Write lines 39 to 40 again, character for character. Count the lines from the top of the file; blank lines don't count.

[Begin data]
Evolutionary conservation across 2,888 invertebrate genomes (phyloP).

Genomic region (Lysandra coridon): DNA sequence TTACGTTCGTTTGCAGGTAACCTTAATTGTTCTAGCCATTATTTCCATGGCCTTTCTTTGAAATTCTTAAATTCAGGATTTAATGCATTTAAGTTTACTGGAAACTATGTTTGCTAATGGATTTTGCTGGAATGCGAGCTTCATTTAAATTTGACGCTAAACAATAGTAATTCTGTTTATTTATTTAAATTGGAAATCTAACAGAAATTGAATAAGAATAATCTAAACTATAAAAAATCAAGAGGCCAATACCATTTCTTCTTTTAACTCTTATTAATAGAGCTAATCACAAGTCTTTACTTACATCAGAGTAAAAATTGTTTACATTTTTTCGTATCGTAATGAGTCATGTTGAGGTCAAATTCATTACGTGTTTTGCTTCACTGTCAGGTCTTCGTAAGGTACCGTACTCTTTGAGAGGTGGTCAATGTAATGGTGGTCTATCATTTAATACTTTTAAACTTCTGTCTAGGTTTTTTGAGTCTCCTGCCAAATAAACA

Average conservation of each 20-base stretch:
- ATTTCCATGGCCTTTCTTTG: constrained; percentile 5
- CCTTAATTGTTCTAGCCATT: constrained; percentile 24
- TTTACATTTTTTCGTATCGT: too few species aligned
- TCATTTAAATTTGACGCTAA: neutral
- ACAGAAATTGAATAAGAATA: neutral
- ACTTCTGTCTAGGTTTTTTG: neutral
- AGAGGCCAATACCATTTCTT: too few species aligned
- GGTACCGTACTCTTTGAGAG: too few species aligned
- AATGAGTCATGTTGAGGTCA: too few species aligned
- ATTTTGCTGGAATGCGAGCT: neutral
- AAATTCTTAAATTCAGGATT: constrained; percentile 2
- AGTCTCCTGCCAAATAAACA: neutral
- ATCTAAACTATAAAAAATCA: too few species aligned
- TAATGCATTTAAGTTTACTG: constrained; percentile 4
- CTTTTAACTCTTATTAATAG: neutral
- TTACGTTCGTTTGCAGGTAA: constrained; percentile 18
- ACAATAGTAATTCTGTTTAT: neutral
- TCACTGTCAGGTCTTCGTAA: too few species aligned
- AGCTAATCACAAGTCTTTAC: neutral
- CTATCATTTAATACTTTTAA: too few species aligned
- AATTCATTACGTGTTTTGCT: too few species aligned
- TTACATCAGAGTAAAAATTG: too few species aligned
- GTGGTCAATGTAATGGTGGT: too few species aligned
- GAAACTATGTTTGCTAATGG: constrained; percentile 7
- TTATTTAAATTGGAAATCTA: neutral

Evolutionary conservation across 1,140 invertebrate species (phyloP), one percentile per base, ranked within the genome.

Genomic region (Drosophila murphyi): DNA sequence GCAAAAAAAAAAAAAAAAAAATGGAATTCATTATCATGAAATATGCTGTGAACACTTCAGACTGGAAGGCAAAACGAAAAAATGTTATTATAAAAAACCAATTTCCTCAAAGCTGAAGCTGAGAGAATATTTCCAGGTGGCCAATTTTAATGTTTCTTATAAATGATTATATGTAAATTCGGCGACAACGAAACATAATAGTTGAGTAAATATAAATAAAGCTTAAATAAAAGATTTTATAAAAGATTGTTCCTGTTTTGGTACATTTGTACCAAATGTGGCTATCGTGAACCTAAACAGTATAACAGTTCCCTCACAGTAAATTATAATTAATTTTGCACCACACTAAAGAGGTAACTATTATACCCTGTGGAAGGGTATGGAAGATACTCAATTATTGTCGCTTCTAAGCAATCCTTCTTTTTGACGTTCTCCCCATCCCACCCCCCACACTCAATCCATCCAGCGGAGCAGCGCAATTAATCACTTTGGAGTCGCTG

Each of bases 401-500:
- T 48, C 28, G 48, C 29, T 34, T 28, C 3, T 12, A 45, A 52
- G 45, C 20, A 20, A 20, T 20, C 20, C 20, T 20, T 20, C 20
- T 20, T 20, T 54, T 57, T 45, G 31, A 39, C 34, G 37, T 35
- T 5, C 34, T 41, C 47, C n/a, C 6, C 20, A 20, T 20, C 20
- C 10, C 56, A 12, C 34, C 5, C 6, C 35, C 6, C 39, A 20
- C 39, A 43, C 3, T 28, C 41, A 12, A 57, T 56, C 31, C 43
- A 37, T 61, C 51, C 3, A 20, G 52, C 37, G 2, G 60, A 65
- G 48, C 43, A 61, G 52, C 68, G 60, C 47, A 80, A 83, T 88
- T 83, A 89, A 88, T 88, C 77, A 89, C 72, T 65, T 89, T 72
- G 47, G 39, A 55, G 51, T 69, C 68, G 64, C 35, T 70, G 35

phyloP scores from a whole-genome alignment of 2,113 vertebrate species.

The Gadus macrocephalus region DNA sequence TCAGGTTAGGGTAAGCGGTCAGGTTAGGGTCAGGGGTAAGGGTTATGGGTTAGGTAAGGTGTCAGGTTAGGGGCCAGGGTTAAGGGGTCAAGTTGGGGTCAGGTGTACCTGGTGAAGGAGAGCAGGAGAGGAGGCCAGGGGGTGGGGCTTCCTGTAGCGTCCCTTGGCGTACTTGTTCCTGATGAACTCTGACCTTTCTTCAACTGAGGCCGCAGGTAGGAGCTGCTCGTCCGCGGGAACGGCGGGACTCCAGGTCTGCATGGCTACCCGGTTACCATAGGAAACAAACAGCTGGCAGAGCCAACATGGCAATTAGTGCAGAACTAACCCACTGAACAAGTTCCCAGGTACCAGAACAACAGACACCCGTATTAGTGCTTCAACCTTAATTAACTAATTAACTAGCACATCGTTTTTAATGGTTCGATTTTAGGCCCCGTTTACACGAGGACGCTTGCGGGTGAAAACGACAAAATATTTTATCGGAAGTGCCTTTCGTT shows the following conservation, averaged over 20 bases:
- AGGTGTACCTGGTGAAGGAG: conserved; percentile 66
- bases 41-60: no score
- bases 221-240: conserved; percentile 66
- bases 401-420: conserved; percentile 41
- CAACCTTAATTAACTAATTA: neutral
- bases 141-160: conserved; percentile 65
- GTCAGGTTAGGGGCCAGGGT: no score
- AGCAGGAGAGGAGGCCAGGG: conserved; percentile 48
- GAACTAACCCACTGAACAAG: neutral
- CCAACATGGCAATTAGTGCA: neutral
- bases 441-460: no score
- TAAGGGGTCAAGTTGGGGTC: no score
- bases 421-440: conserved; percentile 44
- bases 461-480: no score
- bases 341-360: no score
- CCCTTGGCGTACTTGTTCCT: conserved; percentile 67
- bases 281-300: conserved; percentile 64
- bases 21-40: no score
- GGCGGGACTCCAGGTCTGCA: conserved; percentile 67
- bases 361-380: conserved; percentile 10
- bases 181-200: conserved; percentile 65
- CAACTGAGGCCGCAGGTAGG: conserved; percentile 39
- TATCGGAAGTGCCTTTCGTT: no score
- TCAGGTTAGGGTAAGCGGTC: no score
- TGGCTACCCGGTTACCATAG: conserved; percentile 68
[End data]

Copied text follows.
- G 48, C 43, A 61, G 52, C 68, G 60, C 47, A 80, A 83, T 88
- T 83, A 89, A 88, T 88, C 77, A 89, C 72, T 65, T 89, T 72